The problem with the party is the hangover, and that’s as true for your night out as it is an NFL team that’s trying to build.
By SAM MELLINGER
The Kansas City Star
The Seattle Seahawks are the most obvious example of this. The Super Bowl champions’ star quarterback and cornerback are still playing under their rookie contracts, but they also have some bloated cap numbers and 15 unrestricted free agents. That includes defensive end Michael Bennett, who had the great line when someone asked if he’d take a discount to stay with the champs.
“This isn’t Costco,” he said.
Here in Kansas City, without the shine of the Lombardi Trophy, the Chiefs are planning through their own obstacles as they approach the new league year, which officially begins March 1. The Chiefs received some good news this week, with a bigger-than-expected rise in the salary cap, but they are starting this race behind most of the teams they’re competing against.
Every bit of the current discomfort and challenge they face should be welcomed with open arms, of course, like being a little sore after a good workout. This is the consequence of the Chiefs dragging themselves from the civic embarrassment of 2012 to the playoffs in 2013.
It’s just that the bill on that improvement is now due. For all of the success delivered by first-year head coach Andy Reid and general manager John Dorsey, what the Chiefs do in their second offseason will be just as important — and much more difficult — than what they did in their first.
That’s especially true this week, as Reid and Dorsey and the rest of the Chiefs’ football-operations brain trust visit the NFL combine in Indianapolis for an in-person look at one of the strongest draft classes in years.
And because they were so aggressive last offseason — specifically, giving up this year’s second-round pick for Alex Smith and a stack of money for Dwayne Bowe’s contract — the Chiefs put themselves on the fringe of the party.
Which means they have to force their way inside.
Dorsey and Reid will again have to be aggressive, but this time in very different ways. Instead of just building right away, they must surgically tear down parts of the roster in order to build back up, and they have to do all of this quickly.
The Chiefs have a lot of needs, especially for an 11-win team. Free safety, wide receiver, pass rusher, cornerback, tight end. And those are just the immediate, and most obvious, needs. If Tyson Jackson doesn’t return, defensive line depth moves up the list of worries.
Without much cap space — as it stands at the moment, their contract total for 2014 is the sixth-highest in the league — they will have to be precise and creative. Without a second-round pick, they will need to knock this draft out of the park.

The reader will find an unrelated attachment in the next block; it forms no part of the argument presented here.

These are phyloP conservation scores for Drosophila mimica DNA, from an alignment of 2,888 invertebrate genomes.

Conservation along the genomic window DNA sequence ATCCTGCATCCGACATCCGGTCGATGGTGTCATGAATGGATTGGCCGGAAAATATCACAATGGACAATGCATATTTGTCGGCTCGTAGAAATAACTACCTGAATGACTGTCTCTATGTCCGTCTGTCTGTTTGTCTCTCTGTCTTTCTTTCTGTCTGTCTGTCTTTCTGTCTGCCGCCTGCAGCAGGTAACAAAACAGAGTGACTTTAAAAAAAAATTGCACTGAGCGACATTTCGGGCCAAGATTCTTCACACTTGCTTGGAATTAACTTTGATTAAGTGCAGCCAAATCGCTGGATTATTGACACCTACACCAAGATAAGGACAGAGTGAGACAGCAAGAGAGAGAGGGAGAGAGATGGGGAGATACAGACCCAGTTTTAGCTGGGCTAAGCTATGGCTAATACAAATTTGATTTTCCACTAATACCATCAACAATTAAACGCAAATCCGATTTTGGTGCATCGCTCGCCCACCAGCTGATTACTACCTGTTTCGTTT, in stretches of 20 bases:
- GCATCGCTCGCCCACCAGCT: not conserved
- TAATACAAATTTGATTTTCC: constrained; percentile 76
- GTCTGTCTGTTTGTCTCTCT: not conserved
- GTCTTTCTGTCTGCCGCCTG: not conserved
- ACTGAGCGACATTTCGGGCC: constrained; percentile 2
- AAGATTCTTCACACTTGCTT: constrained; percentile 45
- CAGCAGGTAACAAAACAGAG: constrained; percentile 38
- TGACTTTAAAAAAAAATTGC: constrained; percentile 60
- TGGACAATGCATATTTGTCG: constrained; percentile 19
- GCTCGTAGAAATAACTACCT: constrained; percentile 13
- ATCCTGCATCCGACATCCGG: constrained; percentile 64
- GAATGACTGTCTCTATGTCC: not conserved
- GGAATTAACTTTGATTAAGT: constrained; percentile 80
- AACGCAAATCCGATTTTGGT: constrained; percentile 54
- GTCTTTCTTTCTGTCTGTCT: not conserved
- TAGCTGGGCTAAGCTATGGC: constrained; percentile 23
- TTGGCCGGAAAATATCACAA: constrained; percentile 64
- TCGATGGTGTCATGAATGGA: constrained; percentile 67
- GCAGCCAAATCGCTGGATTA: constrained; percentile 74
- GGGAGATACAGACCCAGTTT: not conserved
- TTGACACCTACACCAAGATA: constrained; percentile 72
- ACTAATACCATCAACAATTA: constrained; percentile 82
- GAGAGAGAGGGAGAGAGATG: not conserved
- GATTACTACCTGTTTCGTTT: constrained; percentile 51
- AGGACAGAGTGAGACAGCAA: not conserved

Without the flexibility of last offseason — when they had cap space left over from the previous front office, and no contract situations that couldn’t be managed with the franchise tag — Dorsey and Reid must be even better than they were last year in earning executive and coach of the year awards.
The whole situation is infused with additional urgency, too, because stars like Derrick Johnson, Tamba Hali, Bowe, and maybe even Jamaal Charles, are at the points in their careers when the view through the back window is longer than the one ahead.
That means the Chiefs’ first-round pick better not require an incubation period like tackle Eric Fisher, whom the Chiefs selected first overall out of Central Michigan last year. The Chiefs should and will listen to offers about trading out of the 23rd pick if it means adding inventory in a deep draft.
It also means stretching some players beyond what they’ve proved capable of so far. Most notably, Fisher and Donald Stephenson will be the team’s starting tackles after Branden Albert is released to pursue a contract the Chiefs just can’t afford.
If the Chiefs are going to finally take advantage of a talented nucleus still largely drafted by former general manager Carl Peterson and VP of player personnel Bill Kuharich, they will also likely need to restructure the contracts of some of their stars — especially Bowe and cornerback Brandon Flowers, neither of whom performed up to his cap number last season.
Hali turned 30 in November and is scheduled to eat up $11.5 million in cap space in 2014. Bowe drastically underperformed in his first year of that new contract and represents the Chiefs’ biggest cap hit in 2014 ($12 million).
Letting Albert walk will help free up some room, and if the Chiefs can restructure a big contract or two, they’ll have a much easier time filling holes on the roster. Making the right moves in the next few months can take them from a good team in 2013 to one that can (finally) win in the playoffs in 2014.
As it stands, with a toughening schedule, a few glaring holes on the roster and the natural rhythms of the NFL, the Chiefs look an awful lot like an 8-8 team in 2014.
Dorsey and Reid deserve every bit of praise they received in helping revive a lost franchise last year. Things happen quickly in the NFL, and a step back this season will mean a missed opportunity for a nucleus that’s running out of opportunities.
Dorsey and Reid were terrific in their first offseason together. The longtime friends will have to be even better their second time around.